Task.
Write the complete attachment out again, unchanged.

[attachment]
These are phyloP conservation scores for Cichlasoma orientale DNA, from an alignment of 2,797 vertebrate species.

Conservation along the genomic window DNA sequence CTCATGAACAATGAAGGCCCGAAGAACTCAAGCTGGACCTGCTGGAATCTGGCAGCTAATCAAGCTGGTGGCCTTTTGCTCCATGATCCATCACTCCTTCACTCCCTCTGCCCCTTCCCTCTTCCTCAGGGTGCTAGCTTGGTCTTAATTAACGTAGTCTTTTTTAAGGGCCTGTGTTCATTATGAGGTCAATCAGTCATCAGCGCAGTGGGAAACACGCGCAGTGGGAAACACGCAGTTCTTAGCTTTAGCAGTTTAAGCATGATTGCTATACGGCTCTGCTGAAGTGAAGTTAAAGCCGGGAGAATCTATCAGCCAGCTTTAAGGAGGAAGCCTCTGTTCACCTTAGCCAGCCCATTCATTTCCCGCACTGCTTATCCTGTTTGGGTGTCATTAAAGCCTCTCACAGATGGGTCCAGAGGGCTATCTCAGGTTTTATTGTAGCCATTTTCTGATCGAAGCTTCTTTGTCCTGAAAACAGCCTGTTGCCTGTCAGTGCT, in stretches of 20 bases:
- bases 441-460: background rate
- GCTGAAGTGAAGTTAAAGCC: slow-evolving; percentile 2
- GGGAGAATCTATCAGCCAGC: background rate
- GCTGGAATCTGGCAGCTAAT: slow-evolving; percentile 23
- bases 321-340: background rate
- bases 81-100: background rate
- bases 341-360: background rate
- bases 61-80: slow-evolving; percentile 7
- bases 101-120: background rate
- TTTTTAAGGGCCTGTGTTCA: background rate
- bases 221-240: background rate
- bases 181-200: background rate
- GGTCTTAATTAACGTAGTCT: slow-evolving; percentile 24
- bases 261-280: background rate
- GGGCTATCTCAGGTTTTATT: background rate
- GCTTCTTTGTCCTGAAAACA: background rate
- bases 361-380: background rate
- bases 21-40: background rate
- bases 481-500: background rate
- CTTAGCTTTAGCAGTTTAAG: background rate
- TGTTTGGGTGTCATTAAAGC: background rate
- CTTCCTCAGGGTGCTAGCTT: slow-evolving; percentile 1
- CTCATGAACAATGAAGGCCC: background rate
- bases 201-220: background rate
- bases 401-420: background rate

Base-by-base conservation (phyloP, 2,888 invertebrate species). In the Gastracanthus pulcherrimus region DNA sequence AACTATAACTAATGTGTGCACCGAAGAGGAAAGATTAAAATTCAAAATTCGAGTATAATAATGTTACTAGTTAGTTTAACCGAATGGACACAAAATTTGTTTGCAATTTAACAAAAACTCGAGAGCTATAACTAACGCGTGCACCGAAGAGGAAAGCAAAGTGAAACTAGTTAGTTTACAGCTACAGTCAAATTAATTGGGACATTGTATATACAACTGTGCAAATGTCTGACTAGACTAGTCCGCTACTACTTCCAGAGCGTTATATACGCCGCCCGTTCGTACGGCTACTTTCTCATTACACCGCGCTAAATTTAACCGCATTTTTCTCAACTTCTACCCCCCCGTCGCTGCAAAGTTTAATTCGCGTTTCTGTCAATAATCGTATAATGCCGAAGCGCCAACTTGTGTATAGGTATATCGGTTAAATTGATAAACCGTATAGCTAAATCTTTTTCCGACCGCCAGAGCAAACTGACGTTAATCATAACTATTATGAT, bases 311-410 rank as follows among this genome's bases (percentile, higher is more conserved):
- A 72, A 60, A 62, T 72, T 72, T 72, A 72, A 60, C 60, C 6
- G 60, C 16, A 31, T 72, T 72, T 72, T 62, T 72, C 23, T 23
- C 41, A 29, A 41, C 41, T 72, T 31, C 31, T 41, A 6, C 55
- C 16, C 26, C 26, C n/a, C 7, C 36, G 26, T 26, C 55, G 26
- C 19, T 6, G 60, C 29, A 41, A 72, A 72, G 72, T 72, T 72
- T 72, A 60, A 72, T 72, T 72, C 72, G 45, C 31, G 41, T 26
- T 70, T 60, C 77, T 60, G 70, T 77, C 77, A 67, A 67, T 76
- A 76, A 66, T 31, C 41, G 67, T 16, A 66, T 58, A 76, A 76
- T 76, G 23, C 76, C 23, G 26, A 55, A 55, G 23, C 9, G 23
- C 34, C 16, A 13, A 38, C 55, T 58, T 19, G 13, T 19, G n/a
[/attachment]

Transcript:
These are phyloP conservation scores for Cichlasoma orientale DNA, from an alignment of 2,797 vertebrate species.

Conservation along the genomic window DNA sequence CTCATGAACAATGAAGGCCCGAAGAACTCAAGCTGGACCTGCTGGAATCTGGCAGCTAATCAAGCTGGTGGCCTTTTGCTCCATGATCCATCACTCCTTCACTCCCTCTGCCCCTTCCCTCTTCCTCAGGGTGCTAGCTTGGTCTTAATTAACGTAGTCTTTTTTAAGGGCCTGTGTTCATTATGAGGTCAATCAGTCATCAGCGCAGTGGGAAACACGCGCAGTGGGAAACACGCAGTTCTTAGCTTTAGCAGTTTAAGCATGATTGCTATACGGCTCTGCTGAAGTGAAGTTAAAGCCGGGAGAATCTATCAGCCAGCTTTAAGGAGGAAGCCTCTGTTCACCTTAGCCAGCCCATTCATTTCCCGCACTGCTTATCCTGTTTGGGTGTCATTAAAGCCTCTCACAGATGGGTCCAGAGGGCTATCTCAGGTTTTATTGTAGCCATTTTCTGATCGAAGCTTCTTTGTCCTGAAAACAGCCTGTTGCCTGTCAGTGCT, in stretches of 20 bases:
- bases 441-460: background rate
- GCTGAAGTGAAGTTAAAGCC: slow-evolving; percentile 2
- GGGAGAATCTATCAGCCAGC: background rate
- GCTGGAATCTGGCAGCTAAT: slow-evolving; percentile 23
- bases 321-340: background rate
- bases 81-100: background rate
- bases 341-360: background rate
- bases 61-80: slow-evolving; percentile 7
- bases 101-120: background rate
- TTTTTAAGGGCCTGTGTTCA: background rate
- bases 221-240: background rate
- bases 181-200: background rate
- GGTCTTAATTAACGTAGTCT: slow-evolving; percentile 24
- bases 261-280: background rate
- GGGCTATCTCAGGTTTTATT: background rate
- GCTTCTTTGTCCTGAAAACA: background rate
- bases 361-380: background rate
- bases 21-40: background rate
- bases 481-500: background rate
- CTTAGCTTTAGCAGTTTAAG: background rate
- TGTTTGGGTGTCATTAAAGC: background rate
- CTTCCTCAGGGTGCTAGCTT: slow-evolving; percentile 1
- CTCATGAACAATGAAGGCCC: background rate
- bases 201-220: background rate
- bases 401-420: background rate

Base-by-base conservation (phyloP, 2,888 invertebrate species). In the Gastracanthus pulcherrimus region DNA sequence AACTATAACTAATGTGTGCACCGAAGAGGAAAGATTAAAATTCAAAATTCGAGTATAATAATGTTACTAGTTAGTTTAACCGAATGGACACAAAATTTGTTTGCAATTTAACAAAAACTCGAGAGCTATAACTAACGCGTGCACCGAAGAGGAAAGCAAAGTGAAACTAGTTAGTTTACAGCTACAGTCAAATTAATTGGGACATTGTATATACAACTGTGCAAATGTCTGACTAGACTAGTCCGCTACTACTTCCAGAGCGTTATATACGCCGCCCGTTCGTACGGCTACTTTCTCATTACACCGCGCTAAATTTAACCGCATTTTTCTCAACTTCTACCCCCCCGTCGCTGCAAAGTTTAATTCGCGTTTCTGTCAATAATCGTATAATGCCGAAGCGCCAACTTGTGTATAGGTATATCGGTTAAATTGATAAACCGTATAGCTAAATCTTTTTCCGACCGCCAGAGCAAACTGACGTTAATCATAACTATTATGAT, bases 311-410 rank as follows among this genome's bases (percentile, higher is more conserved):
- A 72, A 60, A 62, T 72, T 72, T 72, A 72, A 60, C 60, C 6
- G 60, C 16, A 31, T 72, T 72, T 72, T 62, T 72, C 23, T 23
- C 41, A 29, A 41, C 41, T 72, T 31, C 31, T 41, A 6, C 55
- C 16, C 26, C 26, C n/a, C 7, C 36, G 26, T 26, C 55, G 26
- C 19, T 6, G 60, C 29, A 41, A 72, A 72, G 72, T 72, T 72
- T 72, A 60, A 72, T 72, T 72, C 72, G 45, C 31, G 41, T 26
- T 70, T 60, C 77, T 60, G 70, T 77, C 77, A 67, A 67, T 76
- A 76, A 66, T 31, C 41, G 67, T 16, A 66, T 58, A 76, A 76
- T 76, G 23, C 76, C 23, G 26, A 55, A 55, G 23, C 9, G 23
- C 34, C 16, A 13, A 38, C 55, T 58, T 19, G 13, T 19, G n/a